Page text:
Research Highlights

Research Highlights
North Dakota Research Plot Points to Ways of Managing Soil Salinity

Aerial photo of a North Dakota field with soil salinization and major crop damage except for the square area in the bottom right. Photo: Aaron Daigh

By Carol Brown

The old adage about making lemonade out of lemons could be applied to a North Dakota soybean research project. Aaron Daigh, North Dakota State University (NDSU) associate professor, recently completed a study that could have statewide implications for managing soil salinization tolerance.

The soil scientist and his research group were headed to a farmer’s field to set up research plots for a study and found most of the soybeans were dead or dying from salinity in the soil.

“We knew this field had salts far down in the sub-soil, but the history of the field hadn’t dealt with major salinity issues that had affected the crop,” says Daigh. “Until that year–2018.”

A pilot took aerial photos to confirm the damage. Looking at the photos, he and his team noticed one corner of the field had thriving soybeans where the rest of the field had 70 to 80 percent crop failure. This corner wasn’t in any of the current research plots, which prompted them to find out why the area was doing so well.

“This was an unintended project,” Daigh says. “We wanted to reverse-engineer the field to find why this happened and whether it could be replicated elsewhere. The North Dakota Soybean Council funded the study, which was unlike anything they’d funded before. With most field research projects, we go out and impose a treatment to see what happens. This was the reverse.”

Daigh says the summer of 2018 wasn’t a particularly rainy one. It just rained consistently enough to keep the water table raised throughout the growing season, which pulled the salts up from the ground below.

Because of its geology, North Dakota has salinity issues statewide. As the glaciers moved across the state, they deposited shales in the sediment, which are laden with salts. Because of this, there’s no getting rid of the salts; there is only management, says Daigh.

Soil management makes a difference

“We took soil samples across both areas of the field,” Daigh says. “We were looking to see if there were some set of properties that could help us identify if a field will be more at risk when conditions for salinization occur.”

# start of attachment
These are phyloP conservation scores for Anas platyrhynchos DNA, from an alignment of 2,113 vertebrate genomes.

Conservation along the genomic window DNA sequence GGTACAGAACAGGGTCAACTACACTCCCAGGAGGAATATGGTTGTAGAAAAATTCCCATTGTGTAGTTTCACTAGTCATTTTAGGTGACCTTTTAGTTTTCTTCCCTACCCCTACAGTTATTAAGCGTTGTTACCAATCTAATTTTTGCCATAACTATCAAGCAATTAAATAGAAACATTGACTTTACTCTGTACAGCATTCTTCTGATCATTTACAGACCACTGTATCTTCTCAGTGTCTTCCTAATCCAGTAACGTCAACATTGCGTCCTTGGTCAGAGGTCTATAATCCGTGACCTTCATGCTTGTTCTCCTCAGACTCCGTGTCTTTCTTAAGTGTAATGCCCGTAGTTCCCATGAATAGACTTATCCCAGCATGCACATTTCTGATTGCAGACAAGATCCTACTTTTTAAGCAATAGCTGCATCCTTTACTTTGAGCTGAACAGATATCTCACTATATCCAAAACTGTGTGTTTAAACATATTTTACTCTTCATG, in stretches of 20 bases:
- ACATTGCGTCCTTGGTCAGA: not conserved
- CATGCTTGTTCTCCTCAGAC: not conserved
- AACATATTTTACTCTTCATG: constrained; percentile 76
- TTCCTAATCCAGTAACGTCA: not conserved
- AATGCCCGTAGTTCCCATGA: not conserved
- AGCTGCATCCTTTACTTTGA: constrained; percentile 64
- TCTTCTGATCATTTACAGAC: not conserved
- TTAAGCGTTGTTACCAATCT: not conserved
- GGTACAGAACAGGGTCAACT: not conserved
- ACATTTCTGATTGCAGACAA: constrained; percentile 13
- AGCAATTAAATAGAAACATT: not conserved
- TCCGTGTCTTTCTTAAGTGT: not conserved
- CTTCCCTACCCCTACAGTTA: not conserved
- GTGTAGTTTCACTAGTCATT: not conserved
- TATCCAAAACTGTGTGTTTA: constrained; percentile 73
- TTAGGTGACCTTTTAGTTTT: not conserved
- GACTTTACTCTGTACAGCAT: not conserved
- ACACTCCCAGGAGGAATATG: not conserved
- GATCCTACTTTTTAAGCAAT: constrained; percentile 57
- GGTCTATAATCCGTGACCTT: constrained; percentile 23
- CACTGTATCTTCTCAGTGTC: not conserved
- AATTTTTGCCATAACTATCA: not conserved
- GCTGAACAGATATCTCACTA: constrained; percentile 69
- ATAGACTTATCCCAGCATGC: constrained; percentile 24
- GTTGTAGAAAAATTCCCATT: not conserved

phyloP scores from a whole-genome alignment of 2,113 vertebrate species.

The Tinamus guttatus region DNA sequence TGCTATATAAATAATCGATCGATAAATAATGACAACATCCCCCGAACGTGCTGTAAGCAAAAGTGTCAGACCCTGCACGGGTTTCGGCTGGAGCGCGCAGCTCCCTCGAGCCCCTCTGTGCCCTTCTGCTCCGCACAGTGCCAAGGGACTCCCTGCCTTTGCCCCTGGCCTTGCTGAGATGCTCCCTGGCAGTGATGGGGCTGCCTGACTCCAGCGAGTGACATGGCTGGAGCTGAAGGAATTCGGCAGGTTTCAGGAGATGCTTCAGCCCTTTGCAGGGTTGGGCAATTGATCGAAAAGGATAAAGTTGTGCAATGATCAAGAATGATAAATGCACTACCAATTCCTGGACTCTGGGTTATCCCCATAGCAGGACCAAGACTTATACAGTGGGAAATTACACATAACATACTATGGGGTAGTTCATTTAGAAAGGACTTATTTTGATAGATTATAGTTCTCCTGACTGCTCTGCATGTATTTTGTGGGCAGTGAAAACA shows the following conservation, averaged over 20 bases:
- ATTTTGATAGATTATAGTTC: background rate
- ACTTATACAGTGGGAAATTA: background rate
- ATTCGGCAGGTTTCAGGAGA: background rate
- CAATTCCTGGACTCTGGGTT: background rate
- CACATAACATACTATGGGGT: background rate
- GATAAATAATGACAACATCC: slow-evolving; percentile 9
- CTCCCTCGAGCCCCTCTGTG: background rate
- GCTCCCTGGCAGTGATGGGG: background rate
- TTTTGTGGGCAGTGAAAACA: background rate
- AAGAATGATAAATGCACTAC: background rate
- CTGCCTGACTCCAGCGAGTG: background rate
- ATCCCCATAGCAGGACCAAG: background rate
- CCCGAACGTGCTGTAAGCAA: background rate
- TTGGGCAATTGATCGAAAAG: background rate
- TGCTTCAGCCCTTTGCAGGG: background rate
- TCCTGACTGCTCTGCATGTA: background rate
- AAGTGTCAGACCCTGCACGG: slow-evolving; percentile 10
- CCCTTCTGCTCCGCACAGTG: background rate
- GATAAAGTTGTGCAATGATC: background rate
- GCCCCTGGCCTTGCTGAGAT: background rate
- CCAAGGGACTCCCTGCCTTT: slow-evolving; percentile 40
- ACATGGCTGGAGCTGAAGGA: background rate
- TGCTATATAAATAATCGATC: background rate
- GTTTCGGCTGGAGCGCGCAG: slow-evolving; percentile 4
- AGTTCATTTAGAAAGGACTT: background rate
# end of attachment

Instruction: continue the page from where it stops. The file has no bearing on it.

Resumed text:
The team conducted many analyses including soil fertility, biological components, levels of fungi, mycorrhizae, and bacteria. They looked at the physical structure of the soil and ran soil cores through CT scanners, but could not discern from where in the field the soil samples were taken. 

They also had reviewed all the previous projects conducted in that field and found the two areas had been managed differently. Daigh concluded that the only variables between the good and bad field areas were in the differences in soil management.

“That little square had been a research site, which was decommissioned about three years prior,” Daigh says. “The area had small, lateral lines of tile drainage just in that corner. They had also converted that corner into no-till and then later planted cover crops.” 

After that project ended, the tile drains remained, and the farmer returned to tilling the field — except for that little square. Conclusions drawn from this field corner study indicate that the processes taking place on the land do make a difference.

“With this ‘case study,’ we know that tile drainage is a way to keep water levels down, and that’s good if you don’t want the salts coming up,” he says. “We also know that no-till keeps more residue on the surface, which cuts down on evaporation, also keeping the salts from coming up. This combination seems to be the main solution to those salinity issues.”

Daigh says that maybe if the entire field had tile drainage and was no-tilled, the field might have been protected like that little corner and the farmer might not have even known there was a salinity issue. These management practices could be applied to other North Dakota farms and this project may end up being a proverbial cautionary tale. 

“Sometimes things are really working for us in the field and we don’t even know it,” Daigh says. “Sometimes we don’t know what we’ve gained by simply avoiding an issue or a loss.”

Published: Jan 4, 2021

The materials on SRIN were funded with checkoff dollars from United Soybean Board and the North Central Soybean Research Program. To find checkoff funded research related to this research highlight or to see other checkoff research projects, please visit the National Soybean Checkoff Research Database.